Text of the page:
(Reuters) - Snap Inc (SNAP.N) shares slipped below their initial public offering price of $17 for the first time on Monday, signaling waning investor confidence in the social media company’s growth potential as it faces fierce competition.
The stock fell as low as $16.95 in late afternoon trading before closing at $16.99 on the New York Stock Exchange, down 1.1 percent. The Snapchat owner’s March market debut was the hottest U.S. technology listing in years.
Earlier on Monday, Credit Suisse analysts cut their price target for Snap to $25 from $30, although they kept their “outperform” rating. The analysts said they expect Snap to be volatile in the near term as more than 700 million shares potentially come out of their lock-up period later this month.
The Snapchat messaging app is popular among people under 30 who enjoy applying bunny faces and vomiting rainbows onto their pictures. But many on Wall Street have been critical of Snap’s high valuation and slowing user growth, and the company has warned it may never become profitable.
Rival Facebook Inc’s (FB.O) Instagram in May introduced face-tracking filters, adding to its existing Snapchat-like camera and messaging features.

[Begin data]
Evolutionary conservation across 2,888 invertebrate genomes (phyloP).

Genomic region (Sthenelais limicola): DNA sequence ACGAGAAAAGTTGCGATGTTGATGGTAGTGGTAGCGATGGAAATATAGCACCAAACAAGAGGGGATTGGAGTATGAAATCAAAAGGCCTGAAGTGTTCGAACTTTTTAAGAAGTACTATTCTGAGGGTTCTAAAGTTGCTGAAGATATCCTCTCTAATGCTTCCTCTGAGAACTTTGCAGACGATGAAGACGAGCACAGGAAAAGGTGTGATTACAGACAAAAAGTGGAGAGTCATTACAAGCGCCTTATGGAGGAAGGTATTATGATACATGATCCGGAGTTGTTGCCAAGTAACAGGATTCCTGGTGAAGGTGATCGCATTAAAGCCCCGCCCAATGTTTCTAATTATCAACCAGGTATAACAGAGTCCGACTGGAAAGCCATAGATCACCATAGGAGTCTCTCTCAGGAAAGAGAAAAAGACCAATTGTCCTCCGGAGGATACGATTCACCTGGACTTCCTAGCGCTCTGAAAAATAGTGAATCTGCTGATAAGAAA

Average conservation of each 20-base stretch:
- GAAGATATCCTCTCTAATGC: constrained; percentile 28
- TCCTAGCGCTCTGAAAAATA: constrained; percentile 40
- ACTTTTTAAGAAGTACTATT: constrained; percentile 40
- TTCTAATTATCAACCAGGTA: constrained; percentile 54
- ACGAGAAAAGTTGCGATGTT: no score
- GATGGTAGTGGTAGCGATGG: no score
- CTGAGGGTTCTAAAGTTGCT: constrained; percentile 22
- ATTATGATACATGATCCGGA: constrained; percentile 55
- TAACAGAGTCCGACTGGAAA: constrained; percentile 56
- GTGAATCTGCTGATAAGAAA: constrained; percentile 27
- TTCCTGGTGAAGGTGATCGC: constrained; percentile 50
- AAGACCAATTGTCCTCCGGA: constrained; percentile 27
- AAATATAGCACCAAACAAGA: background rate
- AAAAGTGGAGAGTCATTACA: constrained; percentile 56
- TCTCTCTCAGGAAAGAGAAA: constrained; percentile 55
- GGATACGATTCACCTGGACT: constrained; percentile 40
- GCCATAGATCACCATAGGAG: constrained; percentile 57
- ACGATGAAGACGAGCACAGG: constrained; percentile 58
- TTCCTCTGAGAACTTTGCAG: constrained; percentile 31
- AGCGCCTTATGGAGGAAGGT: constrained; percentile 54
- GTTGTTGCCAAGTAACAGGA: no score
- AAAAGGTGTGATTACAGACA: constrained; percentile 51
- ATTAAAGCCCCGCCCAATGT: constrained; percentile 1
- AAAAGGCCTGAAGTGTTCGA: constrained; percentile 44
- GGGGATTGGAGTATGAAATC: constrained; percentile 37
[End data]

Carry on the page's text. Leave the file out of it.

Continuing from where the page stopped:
The IPO breach came in Snap’s 90th trading day on the public market. The stock had previously dipped to $17 in mid-June.
Snap’s low on Monday was 42.4 percent below the record high of $29.44 reached in its second day of trading.
Dipping below an IPO price is seen on Wall Street as a setback to be avoided by chief executives and their underwriters, but it is not uncommon for Silicon Valley companies. [nL1N1G919F]
Alibaba Group Holding Ltd (BABA.N) slipped under its IPO price 233 days after its stock market debut while Facebook dipped below its IPO price in its second day of trading. Facebook shares have now quadrupled from their IPO price.
Aside from Facebook, IPOs “have not done well if you hold them for a year or two,” said Trip Miller, managing partner at Gullane Capital Partners in Memphis, Tennessee.
“It could be why more and more of these companies remain private and out of the public eye. It is easier to build a company outside of the view of the public.”
Reporting By Sinead Carew, Lewis Krauskopf and Rodrigo Campos; Editing by Steve Orlofsky and Meredith Mazzilli